We have in this verse blessed persons who enjoy five blessed things: A blessed way, blessed purity, a blessed law, given by a blessed Lord, and a blessed walk therein; to which we may add the blessed testimony of the Holy Ghost given in this very passage that they are in very deed the blessed of the Lord.

The blessedness which is thus set before us we must aim at, but we must not think to obtain it without earnest effort. David has a great deal to say about it; his discourse in this Psalm is long and solemn, and it is a hint to us that the way of perfect obedience is not learned in a day; there must be precept upon precept, line upon line, and after efforts long enough to be compared with the 176 verses of this Psalm, we may still have to cry, ‘"I have gone astray like a lost sheep; seek thy servant; for I do not forget thy commandments.'"

It must, however, be our plan to keep the word of the Lord much upon our minds; for this discourse upon blessedness has for its pole-star the testimony of the Lord, and only by daily communion with the Lord by his word can we hope to learn his way, to be purged from defilement, and to be made to walk in his statutes. We set out upon this exposition with blessedness before us; we see the way to it, and we know where the law of it is to be found: let us pray that as we pursue our meditation we may grow into the habit and walk of obedience, and so feel the blessedness of which we read.

‘"Blessed are they that keep his testimonies.'" What! A second blessing? Yes, they are doubly blessed whose outward life is supported by an inward zeal for God's glory. In the first verse we had an undefiled way, and it was taken for granted that the purity in the way was not mere surface work, but was attended by the inward truth and life which comes of divine grace.

Here that which was implied is expressed. Blessedness is ascribed to those who treasure up the testimonies of the Lord; in which is implied that they search the Scriptures, that they come to an understanding of them, that they love them, and then that they continue the practice of them. We must first get a thing before we can keep it. In order to keep it wel1 we must get a :firm grip of it: we cannot keep in the heart that which we have not heartily embraced by the affections. God's word is his witness or testimony to grand and important truths which concern himself and our relation to him: this we should desire to know; knowing it, we should believe it; believing it, we should love it; and loving it, we should hold it fast against all comers. There is a doctrinal keeping of the word when we are ready to die for its defense, and a practical keeping of it when we actually live under its power. Revealed truth is precious as diamonds, and should be kept or treasured up in the memory and in the heart as jewels in a casket, or as the law was kept in the ark; this, however, is not enough; for it is meant for practical use, and therefore it must be kept or followed, as men keep to a path, or to a line of business. If we keep God's testimonies they will keep us; they will keep us right in opinion, comfortable in spirit, holy in conversation, and hopeful in expectation. If they were ever worth having, and no thoughtful person will question that, then they are worth keeping; their designed effect does not come through a temporary seizure of them, but by a persevering keeping of them: ‘"in keeping of them there is great reward.'"

We are bound to keep with all care the word of God, because it is his testimonies, He gave them to us, but they are still his own. We are to keep them as a watchman guards his master's house, as a steward husbands his lord's goods, as a shepherd keeps his employer's flock. We shall have to give an account, for we are put in trust with the gospel, and woe to us if we be found unfaithful. We cannot fight a good fight, nor finish our course, unless we keep the faith! To this end the Lord must keep us: only those who are kept by the power of God unto salvation will ever be able to keep his testimonies. What a blessedness is therefore evidenced and testified by a careful belief in God's word, and a continual obedience thereunto l God has blessed them, is blessing them, and will bless them for ever. That blessedness which David saw in others he realized for himself, for in verse 168 he says, ‘"I have kept thy precepts and thy testimonies,'" and in verses 54 to 56 he traces his joyful songs and happy memories to this same keeping of the law, and he confesses, ‘"This I had because I kept thy precepts.'" Doctrines which we teach to others we should experience for ourselves.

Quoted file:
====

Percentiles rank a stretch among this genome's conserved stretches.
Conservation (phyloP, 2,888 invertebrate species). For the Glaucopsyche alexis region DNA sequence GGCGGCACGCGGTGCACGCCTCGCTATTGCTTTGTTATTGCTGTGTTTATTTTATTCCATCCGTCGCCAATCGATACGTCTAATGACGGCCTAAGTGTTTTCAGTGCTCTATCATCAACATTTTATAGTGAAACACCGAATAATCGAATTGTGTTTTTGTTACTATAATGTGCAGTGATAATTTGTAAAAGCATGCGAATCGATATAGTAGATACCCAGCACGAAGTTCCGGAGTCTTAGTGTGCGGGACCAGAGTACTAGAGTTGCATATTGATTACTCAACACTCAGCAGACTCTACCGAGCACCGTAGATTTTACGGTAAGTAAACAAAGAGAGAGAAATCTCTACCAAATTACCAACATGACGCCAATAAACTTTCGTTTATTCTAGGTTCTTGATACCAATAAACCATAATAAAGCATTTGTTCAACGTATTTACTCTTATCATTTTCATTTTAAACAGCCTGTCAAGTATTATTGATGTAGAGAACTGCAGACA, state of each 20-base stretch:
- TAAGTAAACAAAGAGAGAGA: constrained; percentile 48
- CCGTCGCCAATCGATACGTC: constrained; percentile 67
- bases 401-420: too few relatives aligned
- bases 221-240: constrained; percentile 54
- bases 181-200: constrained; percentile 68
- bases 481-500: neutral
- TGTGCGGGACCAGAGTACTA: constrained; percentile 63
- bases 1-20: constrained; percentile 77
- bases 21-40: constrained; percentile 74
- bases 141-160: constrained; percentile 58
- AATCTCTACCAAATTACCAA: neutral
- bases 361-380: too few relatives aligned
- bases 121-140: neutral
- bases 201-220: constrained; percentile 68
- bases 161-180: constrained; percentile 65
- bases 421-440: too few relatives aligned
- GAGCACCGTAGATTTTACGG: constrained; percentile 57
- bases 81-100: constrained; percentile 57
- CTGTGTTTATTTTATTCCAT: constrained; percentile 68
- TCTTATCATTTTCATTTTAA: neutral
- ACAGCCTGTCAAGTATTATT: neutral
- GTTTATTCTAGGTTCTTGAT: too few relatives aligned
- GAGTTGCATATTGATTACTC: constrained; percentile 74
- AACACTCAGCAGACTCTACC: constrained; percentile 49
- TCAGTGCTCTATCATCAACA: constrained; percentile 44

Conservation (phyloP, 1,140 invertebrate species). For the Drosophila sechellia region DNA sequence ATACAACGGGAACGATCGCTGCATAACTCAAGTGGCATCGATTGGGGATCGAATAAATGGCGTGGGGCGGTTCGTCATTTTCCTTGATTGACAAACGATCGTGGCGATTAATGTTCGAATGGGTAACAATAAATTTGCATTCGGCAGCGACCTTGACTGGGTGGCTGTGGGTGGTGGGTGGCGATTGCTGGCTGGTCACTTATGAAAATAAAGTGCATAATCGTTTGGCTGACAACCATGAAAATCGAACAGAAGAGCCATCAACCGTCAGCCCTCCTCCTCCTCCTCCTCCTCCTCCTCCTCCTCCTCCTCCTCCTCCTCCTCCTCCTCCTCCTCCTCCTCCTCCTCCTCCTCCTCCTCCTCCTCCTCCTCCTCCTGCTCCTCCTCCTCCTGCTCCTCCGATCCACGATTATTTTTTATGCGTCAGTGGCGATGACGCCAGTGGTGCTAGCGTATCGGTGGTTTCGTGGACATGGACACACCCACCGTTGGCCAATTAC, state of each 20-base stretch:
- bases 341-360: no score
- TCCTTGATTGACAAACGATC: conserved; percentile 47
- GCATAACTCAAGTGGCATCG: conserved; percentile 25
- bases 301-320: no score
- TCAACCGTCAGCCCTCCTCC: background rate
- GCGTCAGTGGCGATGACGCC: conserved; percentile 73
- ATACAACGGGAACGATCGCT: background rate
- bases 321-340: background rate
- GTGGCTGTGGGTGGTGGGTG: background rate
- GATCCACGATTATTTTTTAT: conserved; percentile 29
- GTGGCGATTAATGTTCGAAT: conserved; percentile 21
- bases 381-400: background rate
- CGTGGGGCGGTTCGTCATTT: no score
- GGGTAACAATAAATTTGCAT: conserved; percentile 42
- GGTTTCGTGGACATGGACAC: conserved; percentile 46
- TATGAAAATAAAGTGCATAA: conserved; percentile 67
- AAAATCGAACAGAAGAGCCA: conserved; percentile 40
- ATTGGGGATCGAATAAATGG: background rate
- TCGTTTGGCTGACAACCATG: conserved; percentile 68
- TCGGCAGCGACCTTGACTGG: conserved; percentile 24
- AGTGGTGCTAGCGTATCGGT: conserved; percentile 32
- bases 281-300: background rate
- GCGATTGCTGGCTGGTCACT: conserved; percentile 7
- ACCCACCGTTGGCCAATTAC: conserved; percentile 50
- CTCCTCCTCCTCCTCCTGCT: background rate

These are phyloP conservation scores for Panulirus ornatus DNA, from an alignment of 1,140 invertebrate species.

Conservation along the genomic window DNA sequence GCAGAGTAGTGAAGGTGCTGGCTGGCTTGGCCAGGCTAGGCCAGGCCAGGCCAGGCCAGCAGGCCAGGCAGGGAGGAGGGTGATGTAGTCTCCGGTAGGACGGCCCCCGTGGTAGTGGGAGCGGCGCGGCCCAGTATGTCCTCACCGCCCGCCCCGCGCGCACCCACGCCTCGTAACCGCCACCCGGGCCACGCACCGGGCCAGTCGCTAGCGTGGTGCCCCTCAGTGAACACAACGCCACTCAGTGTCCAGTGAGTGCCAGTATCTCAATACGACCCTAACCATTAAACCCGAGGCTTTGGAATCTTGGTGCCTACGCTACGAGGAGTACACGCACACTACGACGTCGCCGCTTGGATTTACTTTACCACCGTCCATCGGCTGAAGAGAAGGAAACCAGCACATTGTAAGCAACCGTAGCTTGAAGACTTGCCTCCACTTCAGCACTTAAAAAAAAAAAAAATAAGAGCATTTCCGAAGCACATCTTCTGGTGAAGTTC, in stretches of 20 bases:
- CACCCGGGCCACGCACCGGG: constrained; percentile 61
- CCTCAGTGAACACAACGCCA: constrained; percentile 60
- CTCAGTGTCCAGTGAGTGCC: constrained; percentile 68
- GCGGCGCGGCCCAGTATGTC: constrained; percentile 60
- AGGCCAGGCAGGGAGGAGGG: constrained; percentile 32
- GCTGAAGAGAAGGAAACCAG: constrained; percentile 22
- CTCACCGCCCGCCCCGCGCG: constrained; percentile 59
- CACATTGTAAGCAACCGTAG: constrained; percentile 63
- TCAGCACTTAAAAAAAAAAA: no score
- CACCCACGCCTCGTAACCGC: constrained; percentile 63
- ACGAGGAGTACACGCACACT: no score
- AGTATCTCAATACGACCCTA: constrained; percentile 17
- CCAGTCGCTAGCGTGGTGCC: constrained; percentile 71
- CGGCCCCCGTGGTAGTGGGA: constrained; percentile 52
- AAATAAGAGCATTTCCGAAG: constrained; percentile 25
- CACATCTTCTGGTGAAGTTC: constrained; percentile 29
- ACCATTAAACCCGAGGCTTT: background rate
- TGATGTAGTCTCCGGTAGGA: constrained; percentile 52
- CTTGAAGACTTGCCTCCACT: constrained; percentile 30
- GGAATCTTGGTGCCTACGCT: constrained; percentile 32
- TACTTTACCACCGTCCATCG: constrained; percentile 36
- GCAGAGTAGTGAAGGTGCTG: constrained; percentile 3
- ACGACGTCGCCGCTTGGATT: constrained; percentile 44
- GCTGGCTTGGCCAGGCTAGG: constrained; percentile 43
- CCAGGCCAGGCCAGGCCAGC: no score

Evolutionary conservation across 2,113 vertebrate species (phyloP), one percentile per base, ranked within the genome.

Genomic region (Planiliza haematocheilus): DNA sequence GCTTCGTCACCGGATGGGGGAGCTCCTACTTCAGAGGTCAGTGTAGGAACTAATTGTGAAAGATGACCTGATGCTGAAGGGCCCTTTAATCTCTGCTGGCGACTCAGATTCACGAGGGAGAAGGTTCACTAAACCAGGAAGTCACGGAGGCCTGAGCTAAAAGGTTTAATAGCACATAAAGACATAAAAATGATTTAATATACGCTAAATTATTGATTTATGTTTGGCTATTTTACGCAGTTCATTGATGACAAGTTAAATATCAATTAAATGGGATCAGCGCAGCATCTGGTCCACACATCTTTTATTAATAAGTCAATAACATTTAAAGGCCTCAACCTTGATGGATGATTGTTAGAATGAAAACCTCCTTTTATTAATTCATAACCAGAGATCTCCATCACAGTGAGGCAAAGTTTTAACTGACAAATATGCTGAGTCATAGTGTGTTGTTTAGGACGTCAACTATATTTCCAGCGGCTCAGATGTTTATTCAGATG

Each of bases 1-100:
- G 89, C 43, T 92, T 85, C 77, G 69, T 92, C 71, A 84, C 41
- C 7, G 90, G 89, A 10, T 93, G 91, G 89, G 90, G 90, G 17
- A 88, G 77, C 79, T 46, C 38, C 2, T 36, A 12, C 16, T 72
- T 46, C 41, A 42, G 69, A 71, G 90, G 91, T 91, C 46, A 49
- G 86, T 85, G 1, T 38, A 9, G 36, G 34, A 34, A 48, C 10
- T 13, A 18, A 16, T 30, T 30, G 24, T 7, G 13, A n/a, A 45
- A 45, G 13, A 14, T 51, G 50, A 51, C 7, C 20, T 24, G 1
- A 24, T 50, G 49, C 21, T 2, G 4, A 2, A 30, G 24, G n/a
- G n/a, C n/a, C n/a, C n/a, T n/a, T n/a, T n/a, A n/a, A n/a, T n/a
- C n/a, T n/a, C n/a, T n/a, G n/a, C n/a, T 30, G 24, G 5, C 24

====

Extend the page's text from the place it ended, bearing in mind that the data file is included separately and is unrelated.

‘"And that seek Him with the' whole heart.'" Those who keep the Lord's testimonies are sure to seek after himself. If his word is precious, we may be sure that he himself is still more so. Personal dealing with a personal God is the longing of all those who have allowed the word of the Lord to have its full effect upon them. If we once really know the power of the gospel, we must seek the God of the gospel. ‘"O that I knew where I might find HIM,'" will be our wholehearted cry. See the growth which these sentences indicate first, in the way, then walking in it, then finding and keeping the treasure of truth, and, to crown all, seeking after the Lord of the way himself. Note also, that the further a soul advances in grace the more spiritual and divine are its longings: an outward walk does not content the gracious soul, nor even the treasured testimonies; it reaches out in due time after God himself, and when it in a measure finds him, still yearns for' more of him, and seeks him still.

Seeking after God signifies a desire to commune with him more closely, to follow him more fully, to enter into more perfect union with his mind and will, to promote his glory, and to realize completely all that he is to holy hearts. The blessed man has God already, and for this reason he .seeks him. This may seem a contradiction: it is only a paradox.